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Cody Bergerud, formerly a medic with the Kurdish People’s Protection Unit, slipped into Syria through the northeast after a volunteer stint at a Turkish refugee camp.

Uygar Onder Simsek/The Globe and Mail

When Cody Bergerud left Saltspring Island for northern Syria, he didn't tell anyone where he was going.

"It just made things easier," he says. No fights with family. No awkward conversations with the authorities, at least until he came back.

Unlike other Canadians who have travelled to the region, Mr. Bergerud wasn't driven by the thought of taking up arms for or against the terrorist group the Islamic State. His is not that kind of story.

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The University of Victoria political philosophy student was in northern Syria to witness what he calls a social revolution. Amid the country's years-long civil war, the Kurdish population in the north has gained a level of autonomy. A website for the Lions of Rojava, which is aligned with the Kurdish People's Protection Units (YPG), describes its society's three principles as direct democracy, gender equity and sustainability – all of which it pursues while within firing range of the Islamic State.

Mr. Bergerud, 26, went to Rojava to observe. He arrived in Syria in March, slipping into the country through the northeast after a 2-1/2-week stint as a volunteer at a Turkish refugee camp. While at the camp, Mr. Bergerud says he primarily helped on the construction side. He also took time to play with some of the children.

The Canadian government would prefer people such as Mr. Bergerud not drop into Syria's war zone. Global Affairs Canada, in a statement, said the federal government's ability to provide consular assistance in Syria is severely limited.

"Global Affairs Canada also advises against all travel to Syria due to ongoing conflict. Commercial means to leave Syria are extremely limited," it wrote.

"Canadians travelling to Syria, including those who travel there to join local conflicts, do so at their own personal risk."

Mr. Bergerud said getting into Syria itself was fairly simple.

"I made friends, and they were able to connect me with people who got me across the border," he said. "They pick out a good spot and you kind of just run over the border. The whole process takes three to five minutes."

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Mr. Bergerud met five or six Canadians while he was in Rojava. The youngest was 24, while the oldest was 67.

He never met John Robert Gallagher, who was killed in Syria last month fighting the Islamic State with the YPG.

Mr. Bergerud said his most anxious moment was the first time he saw the heavily fortified front lines. Suddenly, the fight was very real. There were also moments when the gunfire seemed especially close, even if it wasn't.

"Sometimes the sound of gunfire would reflect … so it would sound like gunfire is very close to you but it's actually far away and it's just the sound waves that are making it seem close," he said.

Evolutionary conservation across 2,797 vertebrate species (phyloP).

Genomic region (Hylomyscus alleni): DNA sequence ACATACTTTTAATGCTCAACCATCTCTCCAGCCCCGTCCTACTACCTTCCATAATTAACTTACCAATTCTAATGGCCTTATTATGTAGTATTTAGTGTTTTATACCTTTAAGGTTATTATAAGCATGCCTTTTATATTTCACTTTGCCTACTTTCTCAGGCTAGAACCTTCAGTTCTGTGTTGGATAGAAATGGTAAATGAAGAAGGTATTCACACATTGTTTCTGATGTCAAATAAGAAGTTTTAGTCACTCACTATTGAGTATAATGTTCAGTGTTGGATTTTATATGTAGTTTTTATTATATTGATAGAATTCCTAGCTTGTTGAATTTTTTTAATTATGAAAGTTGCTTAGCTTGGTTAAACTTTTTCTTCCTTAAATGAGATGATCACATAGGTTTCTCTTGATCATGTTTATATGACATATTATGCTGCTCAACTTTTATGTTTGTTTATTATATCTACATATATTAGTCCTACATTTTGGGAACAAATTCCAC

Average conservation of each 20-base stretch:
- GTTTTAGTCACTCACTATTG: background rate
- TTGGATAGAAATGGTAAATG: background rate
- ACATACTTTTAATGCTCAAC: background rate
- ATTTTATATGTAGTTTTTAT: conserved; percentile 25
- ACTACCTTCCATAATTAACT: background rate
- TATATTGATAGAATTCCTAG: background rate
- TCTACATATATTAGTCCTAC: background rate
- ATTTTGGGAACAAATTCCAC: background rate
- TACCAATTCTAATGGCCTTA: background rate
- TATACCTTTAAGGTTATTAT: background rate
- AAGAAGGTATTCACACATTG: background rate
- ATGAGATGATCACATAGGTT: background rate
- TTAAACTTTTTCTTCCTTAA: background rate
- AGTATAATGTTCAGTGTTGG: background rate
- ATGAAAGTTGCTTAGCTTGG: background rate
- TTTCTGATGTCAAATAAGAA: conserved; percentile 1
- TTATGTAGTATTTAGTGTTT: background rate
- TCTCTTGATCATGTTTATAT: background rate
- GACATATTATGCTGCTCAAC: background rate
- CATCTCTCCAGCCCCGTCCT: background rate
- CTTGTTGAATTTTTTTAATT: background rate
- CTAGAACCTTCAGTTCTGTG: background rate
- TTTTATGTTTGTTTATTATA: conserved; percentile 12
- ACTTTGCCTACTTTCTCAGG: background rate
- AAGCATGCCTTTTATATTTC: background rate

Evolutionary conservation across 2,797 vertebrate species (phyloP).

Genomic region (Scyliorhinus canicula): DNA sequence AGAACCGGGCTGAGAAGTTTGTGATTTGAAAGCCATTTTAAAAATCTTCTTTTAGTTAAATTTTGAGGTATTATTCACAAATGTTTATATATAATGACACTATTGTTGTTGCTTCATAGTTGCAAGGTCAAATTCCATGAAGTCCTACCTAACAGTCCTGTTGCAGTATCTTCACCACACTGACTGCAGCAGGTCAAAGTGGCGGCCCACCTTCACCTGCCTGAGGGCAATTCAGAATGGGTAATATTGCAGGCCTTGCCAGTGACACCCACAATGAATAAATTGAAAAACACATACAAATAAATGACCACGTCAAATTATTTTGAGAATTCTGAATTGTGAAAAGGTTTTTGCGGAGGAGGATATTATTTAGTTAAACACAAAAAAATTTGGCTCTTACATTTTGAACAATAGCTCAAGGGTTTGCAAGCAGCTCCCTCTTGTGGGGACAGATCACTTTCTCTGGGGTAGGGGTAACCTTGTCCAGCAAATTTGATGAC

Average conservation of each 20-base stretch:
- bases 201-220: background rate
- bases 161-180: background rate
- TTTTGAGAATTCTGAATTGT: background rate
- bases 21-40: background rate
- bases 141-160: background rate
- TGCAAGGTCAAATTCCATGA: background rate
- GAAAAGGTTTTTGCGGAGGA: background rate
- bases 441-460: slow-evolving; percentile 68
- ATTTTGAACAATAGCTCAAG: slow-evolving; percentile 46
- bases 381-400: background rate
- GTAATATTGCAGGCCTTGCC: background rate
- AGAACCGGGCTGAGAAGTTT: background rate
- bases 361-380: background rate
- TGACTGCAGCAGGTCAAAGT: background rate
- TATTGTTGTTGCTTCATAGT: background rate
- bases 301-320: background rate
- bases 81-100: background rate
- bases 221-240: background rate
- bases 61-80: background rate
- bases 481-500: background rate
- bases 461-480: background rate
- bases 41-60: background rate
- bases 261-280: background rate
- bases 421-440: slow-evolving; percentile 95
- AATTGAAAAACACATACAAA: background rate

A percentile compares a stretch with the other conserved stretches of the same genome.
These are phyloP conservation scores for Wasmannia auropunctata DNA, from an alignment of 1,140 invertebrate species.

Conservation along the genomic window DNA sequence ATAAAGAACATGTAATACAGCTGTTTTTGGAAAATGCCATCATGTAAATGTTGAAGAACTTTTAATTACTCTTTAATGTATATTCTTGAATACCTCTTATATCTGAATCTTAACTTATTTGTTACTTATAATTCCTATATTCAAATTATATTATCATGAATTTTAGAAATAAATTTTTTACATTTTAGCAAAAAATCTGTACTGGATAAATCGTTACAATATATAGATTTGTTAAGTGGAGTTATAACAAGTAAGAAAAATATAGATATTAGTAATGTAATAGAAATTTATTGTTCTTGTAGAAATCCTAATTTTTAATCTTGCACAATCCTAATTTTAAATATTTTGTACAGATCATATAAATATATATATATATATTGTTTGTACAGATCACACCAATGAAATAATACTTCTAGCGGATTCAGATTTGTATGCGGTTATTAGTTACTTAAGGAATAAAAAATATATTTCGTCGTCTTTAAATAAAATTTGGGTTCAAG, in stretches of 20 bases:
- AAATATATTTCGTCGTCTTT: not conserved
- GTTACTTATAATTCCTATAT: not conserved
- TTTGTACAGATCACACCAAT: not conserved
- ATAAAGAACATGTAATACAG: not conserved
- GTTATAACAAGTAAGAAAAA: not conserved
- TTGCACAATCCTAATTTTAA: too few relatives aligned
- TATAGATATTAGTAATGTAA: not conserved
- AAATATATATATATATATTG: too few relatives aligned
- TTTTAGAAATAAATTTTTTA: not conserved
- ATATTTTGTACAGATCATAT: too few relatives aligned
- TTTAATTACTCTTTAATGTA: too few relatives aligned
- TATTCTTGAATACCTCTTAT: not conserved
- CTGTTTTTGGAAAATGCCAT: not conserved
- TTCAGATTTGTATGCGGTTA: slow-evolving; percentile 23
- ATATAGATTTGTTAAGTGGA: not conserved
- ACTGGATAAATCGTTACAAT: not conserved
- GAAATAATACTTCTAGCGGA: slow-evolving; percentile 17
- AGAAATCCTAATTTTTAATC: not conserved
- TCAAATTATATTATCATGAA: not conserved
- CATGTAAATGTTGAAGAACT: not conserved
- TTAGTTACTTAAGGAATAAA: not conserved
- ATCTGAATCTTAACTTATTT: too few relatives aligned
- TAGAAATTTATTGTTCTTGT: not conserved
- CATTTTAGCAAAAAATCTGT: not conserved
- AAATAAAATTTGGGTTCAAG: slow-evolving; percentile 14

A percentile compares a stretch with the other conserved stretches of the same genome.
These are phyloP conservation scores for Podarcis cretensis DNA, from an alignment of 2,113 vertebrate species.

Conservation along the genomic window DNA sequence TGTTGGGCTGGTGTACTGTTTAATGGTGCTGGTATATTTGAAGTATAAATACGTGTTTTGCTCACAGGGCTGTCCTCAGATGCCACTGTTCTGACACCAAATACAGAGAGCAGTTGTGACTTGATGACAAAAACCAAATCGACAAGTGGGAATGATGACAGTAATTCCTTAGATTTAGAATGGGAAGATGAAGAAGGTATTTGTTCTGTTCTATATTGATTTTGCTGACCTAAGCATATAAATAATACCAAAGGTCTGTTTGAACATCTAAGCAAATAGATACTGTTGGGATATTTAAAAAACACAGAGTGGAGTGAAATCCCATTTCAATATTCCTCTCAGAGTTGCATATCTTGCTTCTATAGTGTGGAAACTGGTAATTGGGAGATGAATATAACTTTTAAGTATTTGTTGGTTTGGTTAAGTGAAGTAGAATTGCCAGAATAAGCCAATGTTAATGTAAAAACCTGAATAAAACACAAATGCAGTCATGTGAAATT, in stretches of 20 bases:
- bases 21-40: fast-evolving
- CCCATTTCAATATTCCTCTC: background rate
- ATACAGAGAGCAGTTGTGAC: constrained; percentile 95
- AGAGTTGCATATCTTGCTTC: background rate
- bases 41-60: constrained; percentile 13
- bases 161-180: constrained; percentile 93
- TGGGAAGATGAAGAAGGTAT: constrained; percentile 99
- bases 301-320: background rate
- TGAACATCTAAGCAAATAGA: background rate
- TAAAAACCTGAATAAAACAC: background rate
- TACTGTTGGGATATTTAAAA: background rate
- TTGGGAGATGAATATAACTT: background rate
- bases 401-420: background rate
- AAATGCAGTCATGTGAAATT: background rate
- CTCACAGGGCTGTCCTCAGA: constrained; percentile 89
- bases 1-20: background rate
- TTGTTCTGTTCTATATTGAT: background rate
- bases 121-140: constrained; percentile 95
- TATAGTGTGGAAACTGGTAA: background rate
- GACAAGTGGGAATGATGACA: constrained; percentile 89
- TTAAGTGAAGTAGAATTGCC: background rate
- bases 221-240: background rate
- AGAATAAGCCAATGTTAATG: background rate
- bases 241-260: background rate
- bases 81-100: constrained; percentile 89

Mr. Bergerud had some basic medical training – first aid and CPR – and decided to volunteer as a medic. There was, however, some confusion. Since he was from the West, it had been assumed he was in Rojava to fight with the YPG. He explained to the group that that was not his intention.

Volunteering as a medic was not easy. Mr. Bergerud said he saw fighters who were dead, or close to it.

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"It's like seeing things through a window even though you were there. At the same time, actual people were coming who needed to be saved, so you didn't really have time to think about it," he said.

André Gerolymatos, a security expert and one of the co-ordinators of the terrorism, risk and security studies program at Simon Fraser University, said Mr. Bergerud's decision to travel to Syria could be viewed as "reckless," given the possibility of him being captured. However, he noted Mr. Bergerud did not travel to the region to harm anyone.

Dr. Gerolymatos said Kurdish forces want to show the world they're capable of dealing with the Islamic State.

Mr. Bergerud returned to British Columbia in late August. He says he was interviewed by border officials for about four hours after he landed.

"With me, it was very unorthodox. I had gone by myself; I initially wasn't connected to any organization. The only organization I met was when I was there. So I didn't preplan anything, I just winged the whole thing and that was very surprising," he said. "So they wanted a travel itinerary, how I got there."

There were some questions about which side of the conflict he was on. Mr. Bergerud said he was later visited by an RCMP officer, though he believes he was able to allay any concerns.

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An RCMP spokesperson said, for privacy reasons, the force can't confirm whether a person has been interviewed by police.

The Canada Border Services Agency declined to comment for this story.

Mr. Bergerud said he left Rojava because he thought he could do more good from the outside for now, particularly due to limitations on resources and infrastructure in the region.

"I wanted to continue to give back to the communities and work on an infrastructure project, like, say, a public library," he said. "I figured it would be a better use of my time to come back and organize, and talk about my experiences, and get people interested in doing resource drives."

He said he does plan to go back before long.

Mr. Bergerud said he has given a couple of talks at local bookstores and hopes to hold more. He said he's currently taking a break from his studies to focus on activism, including helping to bring a Syrian family to Canada as refugees.

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